Why Bank of America Corp (BAC) Took Off Like a Rocket This Week: JPMorgan Chase & Co. (JPM), Goldman Sachs Group, Inc. (GS)

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It’s been a big week not just for Wall Street — what with the Dow Jones Industrial Average hitting a new all-time high — but for Bank of America Corp (NYSE:BAC), too, which is so far set to finish the trading week up a whopping 6.65%.

Thank general energy, enthusiasm, and some not-so-stressful Federal Reserve tests.

The tale of the tickers
But before we get to the hows and whys of B of A’s big week, let’s take a quick look at where its peers and the market overall are shaking out for the week:

Bank of America Corp (NYSE:BAC)Up by a massive 8.71%, Citigroup Inc. (NYSE:C) has had an even better week than B of A.

JPMorgan Chase & Co. (NYSE:JPM) looks set to finish up just a little more than two percentage points, at 2.29%.

Wells Fargo & Co (NYSE:WFC) is up almost three points, currently at 2.78%.

All three major indices are in the green, as well:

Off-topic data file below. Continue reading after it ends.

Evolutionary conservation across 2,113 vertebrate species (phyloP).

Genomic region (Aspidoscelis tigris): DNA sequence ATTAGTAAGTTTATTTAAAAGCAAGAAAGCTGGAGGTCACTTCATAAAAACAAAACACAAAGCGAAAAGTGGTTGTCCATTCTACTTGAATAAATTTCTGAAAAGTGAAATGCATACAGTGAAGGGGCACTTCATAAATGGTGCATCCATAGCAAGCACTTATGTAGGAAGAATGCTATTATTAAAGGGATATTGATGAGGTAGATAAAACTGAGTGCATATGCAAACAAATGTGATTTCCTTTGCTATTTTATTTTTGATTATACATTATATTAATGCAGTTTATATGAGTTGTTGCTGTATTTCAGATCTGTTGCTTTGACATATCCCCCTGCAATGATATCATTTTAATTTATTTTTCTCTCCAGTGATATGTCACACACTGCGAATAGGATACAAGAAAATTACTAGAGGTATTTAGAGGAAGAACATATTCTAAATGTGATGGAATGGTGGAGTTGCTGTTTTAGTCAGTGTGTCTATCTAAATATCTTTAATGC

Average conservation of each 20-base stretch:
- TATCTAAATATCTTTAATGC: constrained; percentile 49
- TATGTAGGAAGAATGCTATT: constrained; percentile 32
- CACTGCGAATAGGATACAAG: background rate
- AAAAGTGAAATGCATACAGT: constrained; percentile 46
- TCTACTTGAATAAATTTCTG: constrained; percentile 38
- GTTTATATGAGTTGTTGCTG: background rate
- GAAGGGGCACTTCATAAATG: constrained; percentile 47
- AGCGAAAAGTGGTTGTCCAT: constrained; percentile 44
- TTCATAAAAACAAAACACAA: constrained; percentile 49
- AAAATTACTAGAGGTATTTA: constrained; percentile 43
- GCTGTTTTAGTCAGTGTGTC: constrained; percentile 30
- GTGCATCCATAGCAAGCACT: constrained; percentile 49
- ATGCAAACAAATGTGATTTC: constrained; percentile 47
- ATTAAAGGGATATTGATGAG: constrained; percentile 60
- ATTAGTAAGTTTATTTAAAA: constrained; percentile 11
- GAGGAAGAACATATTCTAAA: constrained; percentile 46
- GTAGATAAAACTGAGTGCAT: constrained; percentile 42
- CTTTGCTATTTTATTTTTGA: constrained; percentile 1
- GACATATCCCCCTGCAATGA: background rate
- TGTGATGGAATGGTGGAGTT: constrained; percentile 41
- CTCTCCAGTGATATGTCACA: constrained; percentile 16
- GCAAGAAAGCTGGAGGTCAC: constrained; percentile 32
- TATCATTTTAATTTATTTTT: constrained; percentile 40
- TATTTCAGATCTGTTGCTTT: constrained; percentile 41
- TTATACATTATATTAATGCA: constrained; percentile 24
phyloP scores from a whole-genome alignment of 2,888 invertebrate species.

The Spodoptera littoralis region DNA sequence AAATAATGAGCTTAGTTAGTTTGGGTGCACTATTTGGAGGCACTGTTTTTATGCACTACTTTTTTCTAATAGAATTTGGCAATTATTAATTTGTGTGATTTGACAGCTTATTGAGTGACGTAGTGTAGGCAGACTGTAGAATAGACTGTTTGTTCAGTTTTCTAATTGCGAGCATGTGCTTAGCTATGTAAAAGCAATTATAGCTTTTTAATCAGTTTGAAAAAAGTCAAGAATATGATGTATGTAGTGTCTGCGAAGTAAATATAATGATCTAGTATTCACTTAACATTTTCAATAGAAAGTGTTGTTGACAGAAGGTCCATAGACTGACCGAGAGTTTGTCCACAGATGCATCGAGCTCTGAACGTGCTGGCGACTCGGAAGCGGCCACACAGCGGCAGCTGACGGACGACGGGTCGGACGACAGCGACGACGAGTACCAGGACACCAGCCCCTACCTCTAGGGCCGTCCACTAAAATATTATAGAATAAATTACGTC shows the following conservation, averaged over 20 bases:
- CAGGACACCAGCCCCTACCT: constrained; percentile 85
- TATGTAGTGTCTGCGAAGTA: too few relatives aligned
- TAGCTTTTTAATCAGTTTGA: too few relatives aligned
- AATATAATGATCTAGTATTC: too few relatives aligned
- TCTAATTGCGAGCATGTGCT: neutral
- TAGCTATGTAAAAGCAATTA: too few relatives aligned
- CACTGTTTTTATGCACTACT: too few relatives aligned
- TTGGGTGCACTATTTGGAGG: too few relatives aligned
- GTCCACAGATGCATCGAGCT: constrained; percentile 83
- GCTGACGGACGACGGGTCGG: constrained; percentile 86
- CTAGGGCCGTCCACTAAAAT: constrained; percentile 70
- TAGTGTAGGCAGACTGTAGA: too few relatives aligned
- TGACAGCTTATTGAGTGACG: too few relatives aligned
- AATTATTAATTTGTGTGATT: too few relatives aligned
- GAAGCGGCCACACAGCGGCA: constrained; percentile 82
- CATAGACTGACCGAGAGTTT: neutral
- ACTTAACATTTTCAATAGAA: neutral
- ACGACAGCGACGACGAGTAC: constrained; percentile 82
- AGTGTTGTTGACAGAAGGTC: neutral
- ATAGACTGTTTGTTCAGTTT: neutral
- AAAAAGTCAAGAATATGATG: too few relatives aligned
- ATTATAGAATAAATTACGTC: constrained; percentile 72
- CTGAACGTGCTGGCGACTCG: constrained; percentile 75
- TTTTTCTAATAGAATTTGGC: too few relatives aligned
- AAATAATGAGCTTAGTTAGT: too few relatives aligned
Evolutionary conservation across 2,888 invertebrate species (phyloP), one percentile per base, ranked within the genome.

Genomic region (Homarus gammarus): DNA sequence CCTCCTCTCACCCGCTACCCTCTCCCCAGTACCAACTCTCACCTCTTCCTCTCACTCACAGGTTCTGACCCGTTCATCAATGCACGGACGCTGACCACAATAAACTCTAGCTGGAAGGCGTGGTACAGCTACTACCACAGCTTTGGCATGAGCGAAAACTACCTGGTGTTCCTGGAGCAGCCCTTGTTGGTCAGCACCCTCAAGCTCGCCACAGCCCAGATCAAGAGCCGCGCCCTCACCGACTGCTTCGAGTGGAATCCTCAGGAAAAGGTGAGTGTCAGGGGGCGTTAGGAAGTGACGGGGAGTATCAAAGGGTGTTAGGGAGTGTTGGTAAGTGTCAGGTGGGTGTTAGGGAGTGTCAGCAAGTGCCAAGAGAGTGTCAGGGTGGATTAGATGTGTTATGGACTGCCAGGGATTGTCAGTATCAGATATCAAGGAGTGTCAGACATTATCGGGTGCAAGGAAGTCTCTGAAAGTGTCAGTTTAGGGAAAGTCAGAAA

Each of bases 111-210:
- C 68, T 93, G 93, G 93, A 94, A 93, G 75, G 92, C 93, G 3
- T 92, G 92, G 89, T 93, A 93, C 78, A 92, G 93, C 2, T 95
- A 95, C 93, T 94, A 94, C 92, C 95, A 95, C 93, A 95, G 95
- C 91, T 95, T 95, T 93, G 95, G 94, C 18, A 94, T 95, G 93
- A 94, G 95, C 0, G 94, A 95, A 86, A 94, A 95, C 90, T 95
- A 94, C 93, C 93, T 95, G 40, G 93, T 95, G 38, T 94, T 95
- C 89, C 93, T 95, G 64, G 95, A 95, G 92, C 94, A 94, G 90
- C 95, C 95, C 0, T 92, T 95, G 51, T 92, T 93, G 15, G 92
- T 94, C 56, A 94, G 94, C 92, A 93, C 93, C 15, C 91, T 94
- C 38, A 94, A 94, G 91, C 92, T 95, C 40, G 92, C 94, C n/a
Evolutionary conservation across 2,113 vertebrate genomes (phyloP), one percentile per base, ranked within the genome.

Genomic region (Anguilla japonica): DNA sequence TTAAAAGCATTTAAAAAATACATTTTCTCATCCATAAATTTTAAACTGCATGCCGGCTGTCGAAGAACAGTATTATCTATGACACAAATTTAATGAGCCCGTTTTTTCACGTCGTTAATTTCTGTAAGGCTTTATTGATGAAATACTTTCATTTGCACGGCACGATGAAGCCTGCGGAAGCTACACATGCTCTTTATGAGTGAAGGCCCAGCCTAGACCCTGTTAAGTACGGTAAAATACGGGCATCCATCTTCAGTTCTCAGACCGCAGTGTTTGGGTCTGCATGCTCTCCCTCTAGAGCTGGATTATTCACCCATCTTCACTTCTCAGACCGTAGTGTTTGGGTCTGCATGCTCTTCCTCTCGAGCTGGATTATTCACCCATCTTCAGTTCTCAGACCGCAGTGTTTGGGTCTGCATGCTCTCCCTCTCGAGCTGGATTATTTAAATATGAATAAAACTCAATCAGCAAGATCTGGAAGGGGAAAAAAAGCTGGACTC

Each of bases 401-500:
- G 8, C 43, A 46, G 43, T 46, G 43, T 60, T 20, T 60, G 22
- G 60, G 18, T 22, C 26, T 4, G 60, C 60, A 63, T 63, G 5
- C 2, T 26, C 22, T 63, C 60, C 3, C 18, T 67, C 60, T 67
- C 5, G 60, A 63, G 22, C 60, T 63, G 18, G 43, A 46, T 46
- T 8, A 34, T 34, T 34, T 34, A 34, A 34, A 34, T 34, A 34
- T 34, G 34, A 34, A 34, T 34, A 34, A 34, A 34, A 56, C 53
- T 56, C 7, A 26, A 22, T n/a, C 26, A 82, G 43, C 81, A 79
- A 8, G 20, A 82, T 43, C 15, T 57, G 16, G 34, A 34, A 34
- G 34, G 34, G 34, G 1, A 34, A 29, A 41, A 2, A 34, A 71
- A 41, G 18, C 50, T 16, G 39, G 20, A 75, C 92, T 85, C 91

The S&P 500 is up 2.23%.

The Dow is up 2.32%.

And the Nasdaq is up 2.48%.

Fingers more than crossed for buybacks and dividends
We have two separate happenings playing into B of A’s big performance this week. First, we’re in a bull moment right now overall. The Dow hit a new all-time high this week. Investor confidence is obviously strong, and when investors see other investors jumping into the market, they want to follow suit.

As indices drive higher, more investors plunk their money down. And as more investors plunk their money down, indices are driven higher, which draw more investors in. Energy — whether positive or negative — attracts like energy.

The second big happening relates to Federal Reserve stress test results. Bank investors have been on collective pins and needles waiting to see how their banks will perform, and whether or not said banks will engage in a fresh round of share buybacks or increased dividends.

Yesterday, the Fed released part one of its stress test results: measuring how well banks might perform under a severe financial and economic downturn, similar to that experienced in 2008. How did B of A do?

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